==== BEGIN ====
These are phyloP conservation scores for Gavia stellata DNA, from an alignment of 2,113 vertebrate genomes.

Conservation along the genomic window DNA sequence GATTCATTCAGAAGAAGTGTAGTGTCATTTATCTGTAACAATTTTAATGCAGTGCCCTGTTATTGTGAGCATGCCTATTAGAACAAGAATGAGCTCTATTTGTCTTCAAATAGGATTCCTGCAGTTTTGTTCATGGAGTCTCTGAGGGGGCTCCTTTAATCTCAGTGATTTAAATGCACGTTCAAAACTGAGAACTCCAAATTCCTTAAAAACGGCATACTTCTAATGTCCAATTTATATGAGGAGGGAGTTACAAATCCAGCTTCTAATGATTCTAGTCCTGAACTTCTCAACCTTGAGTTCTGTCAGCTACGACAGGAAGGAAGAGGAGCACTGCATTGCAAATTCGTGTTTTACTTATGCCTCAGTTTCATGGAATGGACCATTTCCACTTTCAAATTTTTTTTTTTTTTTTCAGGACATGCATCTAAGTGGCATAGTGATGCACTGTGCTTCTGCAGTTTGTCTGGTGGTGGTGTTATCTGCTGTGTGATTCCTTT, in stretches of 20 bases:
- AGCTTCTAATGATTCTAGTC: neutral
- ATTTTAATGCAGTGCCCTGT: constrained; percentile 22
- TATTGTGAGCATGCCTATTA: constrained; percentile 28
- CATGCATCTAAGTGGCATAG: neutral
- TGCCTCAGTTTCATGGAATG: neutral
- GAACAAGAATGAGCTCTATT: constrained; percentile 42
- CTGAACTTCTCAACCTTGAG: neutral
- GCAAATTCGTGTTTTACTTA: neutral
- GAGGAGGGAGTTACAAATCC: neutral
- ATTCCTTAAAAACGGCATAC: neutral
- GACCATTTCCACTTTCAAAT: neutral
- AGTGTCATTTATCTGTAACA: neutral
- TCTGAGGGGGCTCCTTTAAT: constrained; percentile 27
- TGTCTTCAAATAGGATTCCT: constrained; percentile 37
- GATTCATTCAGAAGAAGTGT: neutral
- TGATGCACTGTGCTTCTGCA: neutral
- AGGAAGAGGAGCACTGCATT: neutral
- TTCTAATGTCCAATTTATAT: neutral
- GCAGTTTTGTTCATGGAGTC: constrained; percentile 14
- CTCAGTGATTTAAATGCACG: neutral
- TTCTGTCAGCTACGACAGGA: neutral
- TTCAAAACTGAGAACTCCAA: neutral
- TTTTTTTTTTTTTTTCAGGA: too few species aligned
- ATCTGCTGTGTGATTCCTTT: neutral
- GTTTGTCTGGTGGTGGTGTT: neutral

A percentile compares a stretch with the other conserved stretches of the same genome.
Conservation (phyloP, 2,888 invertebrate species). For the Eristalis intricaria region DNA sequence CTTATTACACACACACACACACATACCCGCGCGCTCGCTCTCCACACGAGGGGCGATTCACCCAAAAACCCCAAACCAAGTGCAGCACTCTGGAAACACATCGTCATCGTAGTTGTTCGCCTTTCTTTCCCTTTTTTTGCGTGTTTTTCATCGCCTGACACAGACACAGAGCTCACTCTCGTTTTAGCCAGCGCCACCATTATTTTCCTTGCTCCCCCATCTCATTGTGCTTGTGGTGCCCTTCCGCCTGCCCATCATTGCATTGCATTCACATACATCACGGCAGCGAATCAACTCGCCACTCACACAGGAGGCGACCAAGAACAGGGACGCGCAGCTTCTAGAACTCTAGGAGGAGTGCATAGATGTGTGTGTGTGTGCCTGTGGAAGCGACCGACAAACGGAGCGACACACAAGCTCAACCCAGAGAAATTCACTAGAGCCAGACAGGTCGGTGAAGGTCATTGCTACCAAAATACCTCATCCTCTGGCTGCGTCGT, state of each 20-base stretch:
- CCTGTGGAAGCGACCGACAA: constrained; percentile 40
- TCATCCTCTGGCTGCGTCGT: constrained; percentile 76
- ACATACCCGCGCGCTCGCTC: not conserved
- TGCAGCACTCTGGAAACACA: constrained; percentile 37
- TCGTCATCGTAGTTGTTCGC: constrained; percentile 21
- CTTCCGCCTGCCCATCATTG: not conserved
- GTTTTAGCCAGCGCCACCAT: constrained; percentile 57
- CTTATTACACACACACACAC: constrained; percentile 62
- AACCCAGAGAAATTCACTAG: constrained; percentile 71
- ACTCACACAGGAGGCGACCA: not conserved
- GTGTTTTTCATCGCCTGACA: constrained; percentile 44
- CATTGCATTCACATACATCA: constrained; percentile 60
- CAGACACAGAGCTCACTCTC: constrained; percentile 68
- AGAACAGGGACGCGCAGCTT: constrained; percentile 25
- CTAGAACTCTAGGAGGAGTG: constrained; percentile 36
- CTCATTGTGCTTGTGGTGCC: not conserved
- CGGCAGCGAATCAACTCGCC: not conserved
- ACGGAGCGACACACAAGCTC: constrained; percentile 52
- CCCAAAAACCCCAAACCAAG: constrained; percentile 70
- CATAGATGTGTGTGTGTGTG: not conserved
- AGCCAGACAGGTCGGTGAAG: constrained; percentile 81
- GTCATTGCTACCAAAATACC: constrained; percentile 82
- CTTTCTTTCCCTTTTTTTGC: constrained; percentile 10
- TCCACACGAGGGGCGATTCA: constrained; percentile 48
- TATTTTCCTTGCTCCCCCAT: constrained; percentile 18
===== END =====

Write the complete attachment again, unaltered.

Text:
These are phyloP conservation scores for Gavia stellata DNA, from an alignment of 2,113 vertebrate genomes.

Conservation along the genomic window DNA sequence GATTCATTCAGAAGAAGTGTAGTGTCATTTATCTGTAACAATTTTAATGCAGTGCCCTGTTATTGTGAGCATGCCTATTAGAACAAGAATGAGCTCTATTTGTCTTCAAATAGGATTCCTGCAGTTTTGTTCATGGAGTCTCTGAGGGGGCTCCTTTAATCTCAGTGATTTAAATGCACGTTCAAAACTGAGAACTCCAAATTCCTTAAAAACGGCATACTTCTAATGTCCAATTTATATGAGGAGGGAGTTACAAATCCAGCTTCTAATGATTCTAGTCCTGAACTTCTCAACCTTGAGTTCTGTCAGCTACGACAGGAAGGAAGAGGAGCACTGCATTGCAAATTCGTGTTTTACTTATGCCTCAGTTTCATGGAATGGACCATTTCCACTTTCAAATTTTTTTTTTTTTTTTCAGGACATGCATCTAAGTGGCATAGTGATGCACTGTGCTTCTGCAGTTTGTCTGGTGGTGGTGTTATCTGCTGTGTGATTCCTTT, in stretches of 20 bases:
- AGCTTCTAATGATTCTAGTC: neutral
- ATTTTAATGCAGTGCCCTGT: constrained; percentile 22
- TATTGTGAGCATGCCTATTA: constrained; percentile 28
- CATGCATCTAAGTGGCATAG: neutral
- TGCCTCAGTTTCATGGAATG: neutral
- GAACAAGAATGAGCTCTATT: constrained; percentile 42
- CTGAACTTCTCAACCTTGAG: neutral
- GCAAATTCGTGTTTTACTTA: neutral
- GAGGAGGGAGTTACAAATCC: neutral
- ATTCCTTAAAAACGGCATAC: neutral
- GACCATTTCCACTTTCAAAT: neutral
- AGTGTCATTTATCTGTAACA: neutral
- TCTGAGGGGGCTCCTTTAAT: constrained; percentile 27
- TGTCTTCAAATAGGATTCCT: constrained; percentile 37
- GATTCATTCAGAAGAAGTGT: neutral
- TGATGCACTGTGCTTCTGCA: neutral
- AGGAAGAGGAGCACTGCATT: neutral
- TTCTAATGTCCAATTTATAT: neutral
- GCAGTTTTGTTCATGGAGTC: constrained; percentile 14
- CTCAGTGATTTAAATGCACG: neutral
- TTCTGTCAGCTACGACAGGA: neutral
- TTCAAAACTGAGAACTCCAA: neutral
- TTTTTTTTTTTTTTTCAGGA: too few species aligned
- ATCTGCTGTGTGATTCCTTT: neutral
- GTTTGTCTGGTGGTGGTGTT: neutral

A percentile compares a stretch with the other conserved stretches of the same genome.
Conservation (phyloP, 2,888 invertebrate species). For the Eristalis intricaria region DNA sequence CTTATTACACACACACACACACATACCCGCGCGCTCGCTCTCCACACGAGGGGCGATTCACCCAAAAACCCCAAACCAAGTGCAGCACTCTGGAAACACATCGTCATCGTAGTTGTTCGCCTTTCTTTCCCTTTTTTTGCGTGTTTTTCATCGCCTGACACAGACACAGAGCTCACTCTCGTTTTAGCCAGCGCCACCATTATTTTCCTTGCTCCCCCATCTCATTGTGCTTGTGGTGCCCTTCCGCCTGCCCATCATTGCATTGCATTCACATACATCACGGCAGCGAATCAACTCGCCACTCACACAGGAGGCGACCAAGAACAGGGACGCGCAGCTTCTAGAACTCTAGGAGGAGTGCATAGATGTGTGTGTGTGTGCCTGTGGAAGCGACCGACAAACGGAGCGACACACAAGCTCAACCCAGAGAAATTCACTAGAGCCAGACAGGTCGGTGAAGGTCATTGCTACCAAAATACCTCATCCTCTGGCTGCGTCGT, state of each 20-base stretch:
- CCTGTGGAAGCGACCGACAA: constrained; percentile 40
- TCATCCTCTGGCTGCGTCGT: constrained; percentile 76
- ACATACCCGCGCGCTCGCTC: not conserved
- TGCAGCACTCTGGAAACACA: constrained; percentile 37
- TCGTCATCGTAGTTGTTCGC: constrained; percentile 21
- CTTCCGCCTGCCCATCATTG: not conserved
- GTTTTAGCCAGCGCCACCAT: constrained; percentile 57
- CTTATTACACACACACACAC: constrained; percentile 62
- AACCCAGAGAAATTCACTAG: constrained; percentile 71
- ACTCACACAGGAGGCGACCA: not conserved
- GTGTTTTTCATCGCCTGACA: constrained; percentile 44
- CATTGCATTCACATACATCA: constrained; percentile 60
- CAGACACAGAGCTCACTCTC: constrained; percentile 68
- AGAACAGGGACGCGCAGCTT: constrained; percentile 25
- CTAGAACTCTAGGAGGAGTG: constrained; percentile 36
- CTCATTGTGCTTGTGGTGCC: not conserved
- CGGCAGCGAATCAACTCGCC: not conserved
- ACGGAGCGACACACAAGCTC: constrained; percentile 52
- CCCAAAAACCCCAAACCAAG: constrained; percentile 70
- CATAGATGTGTGTGTGTGTG: not conserved
- AGCCAGACAGGTCGGTGAAG: constrained; percentile 81
- GTCATTGCTACCAAAATACC: constrained; percentile 82
- CTTTCTTTCCCTTTTTTTGC: constrained; percentile 10
- TCCACACGAGGGGCGATTCA: constrained; percentile 48
- TATTTTCCTTGCTCCCCCAT: constrained; percentile 18